Tourists, armchair travelers, and historians will all delight in this fluid narrative that can be read straight through, dipped into over time, or used as a reference guide to each period in Sicily's fascinating tale. Emigration of people from Sicily often overshadows the importance of the people who immigrated to the island through the centuries. These have included several who became Sicily's rulers, along with Jews, Ligurians, and Albanians. Greeks, Romans, Vandals, Goths, Byzantines, Muslims, Normans, Hohenstaufens, Spaniards, Bourbons, the Savoy Kingdom of Italy and the modern era have all held sway, and left lasting influences on the island's culture and architecture. Sicily's character has also been determined by what passed it by: events that affected Europe generally, namely the Crusades and Columbus's discovery of the Americas, remarkably had little influence on Italy's most famous island. Maps, biographical notes, suggestions for further reading, a glossary, pronunciation keys, and much more make this unique book as essential as it is enjoyable.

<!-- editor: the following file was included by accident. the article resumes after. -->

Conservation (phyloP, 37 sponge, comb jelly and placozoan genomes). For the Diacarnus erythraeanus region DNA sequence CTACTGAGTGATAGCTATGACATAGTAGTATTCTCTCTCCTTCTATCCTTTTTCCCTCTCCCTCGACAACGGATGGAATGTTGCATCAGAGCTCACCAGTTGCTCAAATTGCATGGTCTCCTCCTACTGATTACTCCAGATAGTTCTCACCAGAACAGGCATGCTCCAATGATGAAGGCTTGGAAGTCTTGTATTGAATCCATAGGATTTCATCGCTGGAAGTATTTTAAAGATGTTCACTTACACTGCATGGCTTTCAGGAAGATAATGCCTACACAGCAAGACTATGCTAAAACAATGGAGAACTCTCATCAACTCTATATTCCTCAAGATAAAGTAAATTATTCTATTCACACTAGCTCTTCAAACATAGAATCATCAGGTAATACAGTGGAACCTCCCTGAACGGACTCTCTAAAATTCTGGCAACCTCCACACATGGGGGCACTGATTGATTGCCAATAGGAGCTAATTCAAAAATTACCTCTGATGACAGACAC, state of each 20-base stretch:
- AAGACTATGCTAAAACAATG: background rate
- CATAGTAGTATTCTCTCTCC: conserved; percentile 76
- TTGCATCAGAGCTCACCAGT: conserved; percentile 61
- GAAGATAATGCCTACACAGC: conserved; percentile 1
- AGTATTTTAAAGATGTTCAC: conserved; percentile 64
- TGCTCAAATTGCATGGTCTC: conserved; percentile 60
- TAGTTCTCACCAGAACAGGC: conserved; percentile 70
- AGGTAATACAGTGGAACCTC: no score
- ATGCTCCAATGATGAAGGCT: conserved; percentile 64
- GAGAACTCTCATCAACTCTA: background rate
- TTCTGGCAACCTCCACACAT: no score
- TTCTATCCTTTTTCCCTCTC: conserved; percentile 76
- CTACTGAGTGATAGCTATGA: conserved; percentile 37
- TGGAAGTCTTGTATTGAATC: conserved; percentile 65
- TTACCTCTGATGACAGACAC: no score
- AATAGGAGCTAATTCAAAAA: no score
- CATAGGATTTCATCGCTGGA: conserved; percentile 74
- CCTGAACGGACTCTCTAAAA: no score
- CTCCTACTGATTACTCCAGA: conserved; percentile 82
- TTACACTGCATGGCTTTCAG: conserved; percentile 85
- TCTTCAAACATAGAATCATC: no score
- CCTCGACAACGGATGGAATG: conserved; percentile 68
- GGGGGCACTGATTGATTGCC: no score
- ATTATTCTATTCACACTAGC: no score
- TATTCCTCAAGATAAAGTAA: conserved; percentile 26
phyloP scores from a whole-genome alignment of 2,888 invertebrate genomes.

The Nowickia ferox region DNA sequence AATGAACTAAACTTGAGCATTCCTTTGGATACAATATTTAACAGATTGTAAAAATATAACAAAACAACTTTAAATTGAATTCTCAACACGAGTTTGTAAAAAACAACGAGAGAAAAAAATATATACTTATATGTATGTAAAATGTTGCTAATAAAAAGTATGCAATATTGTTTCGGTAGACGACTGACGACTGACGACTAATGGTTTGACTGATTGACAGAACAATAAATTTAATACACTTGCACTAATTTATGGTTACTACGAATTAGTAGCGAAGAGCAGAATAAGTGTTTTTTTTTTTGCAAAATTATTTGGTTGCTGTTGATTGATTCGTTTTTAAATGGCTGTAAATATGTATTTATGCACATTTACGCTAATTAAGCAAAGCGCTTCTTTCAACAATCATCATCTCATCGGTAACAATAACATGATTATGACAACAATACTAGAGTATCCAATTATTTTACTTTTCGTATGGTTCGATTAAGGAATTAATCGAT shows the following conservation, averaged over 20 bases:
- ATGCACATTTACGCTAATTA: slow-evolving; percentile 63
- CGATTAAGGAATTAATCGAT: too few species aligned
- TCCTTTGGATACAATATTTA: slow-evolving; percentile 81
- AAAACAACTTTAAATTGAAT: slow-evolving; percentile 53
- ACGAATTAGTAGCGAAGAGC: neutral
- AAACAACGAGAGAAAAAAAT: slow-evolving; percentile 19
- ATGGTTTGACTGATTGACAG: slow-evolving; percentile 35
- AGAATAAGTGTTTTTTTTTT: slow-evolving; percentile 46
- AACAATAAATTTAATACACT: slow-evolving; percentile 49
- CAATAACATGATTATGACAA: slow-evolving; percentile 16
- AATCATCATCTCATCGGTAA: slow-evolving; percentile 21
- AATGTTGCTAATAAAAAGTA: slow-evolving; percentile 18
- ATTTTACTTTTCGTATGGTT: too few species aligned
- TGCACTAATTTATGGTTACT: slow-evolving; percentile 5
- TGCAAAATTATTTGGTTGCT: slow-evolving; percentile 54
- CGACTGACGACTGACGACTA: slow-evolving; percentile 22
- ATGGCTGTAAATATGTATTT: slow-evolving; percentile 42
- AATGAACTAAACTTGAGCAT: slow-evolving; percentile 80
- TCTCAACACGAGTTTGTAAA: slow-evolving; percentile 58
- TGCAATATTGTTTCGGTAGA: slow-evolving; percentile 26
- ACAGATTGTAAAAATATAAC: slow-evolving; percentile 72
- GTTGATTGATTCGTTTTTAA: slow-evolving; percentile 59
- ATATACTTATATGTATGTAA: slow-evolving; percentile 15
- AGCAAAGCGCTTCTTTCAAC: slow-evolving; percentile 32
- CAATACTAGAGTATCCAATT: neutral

About the Author
Sandra Benjamin was born in Troy, New York, and moved to New York City when she was sixteen. Eleven years ago she published "The World of Benjamin of Tudela: A Medieval Mediterranean" "Travelogue." Since then she has spent much of her time in Sicily. Always fascinated by the varied ethnic groups of New York City, she was similarly attracted by the diversity of peoples who became part of the fabric of Sicily.
“A compact history of the Mediterranean’s largest island, the most frequently conquered spot on earth. . . . The author does an especially good job of explaining how history never quite goes away in Sicily, how through the accretion of centuries, through so many varied influences, the island’s unique culture has emerged.” – Kirkus Reviews
“Benjamin . . . manages to deliver this fantastic island in all its kaleidoscopic variety. Although she takes us from pre-history to present day, the pace feels unhurried and the writing almost conversational.” – The Providence Journal (A Best Book of the Year)